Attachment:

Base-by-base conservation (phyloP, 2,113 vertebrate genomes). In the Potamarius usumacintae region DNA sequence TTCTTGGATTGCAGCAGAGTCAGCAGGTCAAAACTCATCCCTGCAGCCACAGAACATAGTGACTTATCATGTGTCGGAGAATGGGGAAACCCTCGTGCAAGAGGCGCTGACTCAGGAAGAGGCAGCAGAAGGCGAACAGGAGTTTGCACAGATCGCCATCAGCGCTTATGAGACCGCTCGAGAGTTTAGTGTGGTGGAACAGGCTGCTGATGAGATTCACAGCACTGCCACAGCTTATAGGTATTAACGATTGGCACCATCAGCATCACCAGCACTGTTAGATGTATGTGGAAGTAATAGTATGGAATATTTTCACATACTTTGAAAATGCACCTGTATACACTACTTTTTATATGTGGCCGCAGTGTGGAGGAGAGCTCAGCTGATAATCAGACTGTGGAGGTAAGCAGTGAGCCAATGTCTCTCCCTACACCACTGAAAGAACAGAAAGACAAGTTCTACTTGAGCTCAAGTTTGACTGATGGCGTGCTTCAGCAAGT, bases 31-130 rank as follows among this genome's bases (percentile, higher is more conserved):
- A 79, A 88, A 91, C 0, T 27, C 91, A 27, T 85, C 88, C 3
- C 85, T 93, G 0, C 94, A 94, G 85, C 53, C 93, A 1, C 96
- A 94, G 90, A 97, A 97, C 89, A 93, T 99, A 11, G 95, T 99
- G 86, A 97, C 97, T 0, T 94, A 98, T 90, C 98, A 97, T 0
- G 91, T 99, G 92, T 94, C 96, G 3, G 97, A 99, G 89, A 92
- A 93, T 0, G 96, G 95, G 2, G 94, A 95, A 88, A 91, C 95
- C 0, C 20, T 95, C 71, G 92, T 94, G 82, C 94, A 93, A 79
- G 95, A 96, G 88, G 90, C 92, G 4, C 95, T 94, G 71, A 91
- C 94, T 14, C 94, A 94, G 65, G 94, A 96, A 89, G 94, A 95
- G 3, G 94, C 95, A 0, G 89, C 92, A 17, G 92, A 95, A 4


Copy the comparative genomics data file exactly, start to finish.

Base-by-base conservation (phyloP, 2,113 vertebrate genomes). In the Potamarius usumacintae region DNA sequence TTCTTGGATTGCAGCAGAGTCAGCAGGTCAAAACTCATCCCTGCAGCCACAGAACATAGTGACTTATCATGTGTCGGAGAATGGGGAAACCCTCGTGCAAGAGGCGCTGACTCAGGAAGAGGCAGCAGAAGGCGAACAGGAGTTTGCACAGATCGCCATCAGCGCTTATGAGACCGCTCGAGAGTTTAGTGTGGTGGAACAGGCTGCTGATGAGATTCACAGCACTGCCACAGCTTATAGGTATTAACGATTGGCACCATCAGCATCACCAGCACTGTTAGATGTATGTGGAAGTAATAGTATGGAATATTTTCACATACTTTGAAAATGCACCTGTATACACTACTTTTTATATGTGGCCGCAGTGTGGAGGAGAGCTCAGCTGATAATCAGACTGTGGAGGTAAGCAGTGAGCCAATGTCTCTCCCTACACCACTGAAAGAACAGAAAGACAAGTTCTACTTGAGCTCAAGTTTGACTGATGGCGTGCTTCAGCAAGT, bases 31-130 rank as follows among this genome's bases (percentile, higher is more conserved):
- A 79, A 88, A 91, C 0, T 27, C 91, A 27, T 85, C 88, C 3
- C 85, T 93, G 0, C 94, A 94, G 85, C 53, C 93, A 1, C 96
- A 94, G 90, A 97, A 97, C 89, A 93, T 99, A 11, G 95, T 99
- G 86, A 97, C 97, T 0, T 94, A 98, T 90, C 98, A 97, T 0
- G 91, T 99, G 92, T 94, C 96, G 3, G 97, A 99, G 89, A 92
- A 93, T 0, G 96, G 95, G 2, G 94, A 95, A 88, A 91, C 95
- C 0, C 20, T 95, C 71, G 92, T 94, G 82, C 94, A 93, A 79
- G 95, A 96, G 88, G 90, C 92, G 4, C 95, T 94, G 71, A 91
- C 94, T 14, C 94, A 94, G 65, G 94, A 96, A 89, G 94, A 95
- G 3, G 94, C 95, A 0, G 89, C 92, A 17, G 92, A 95, A 4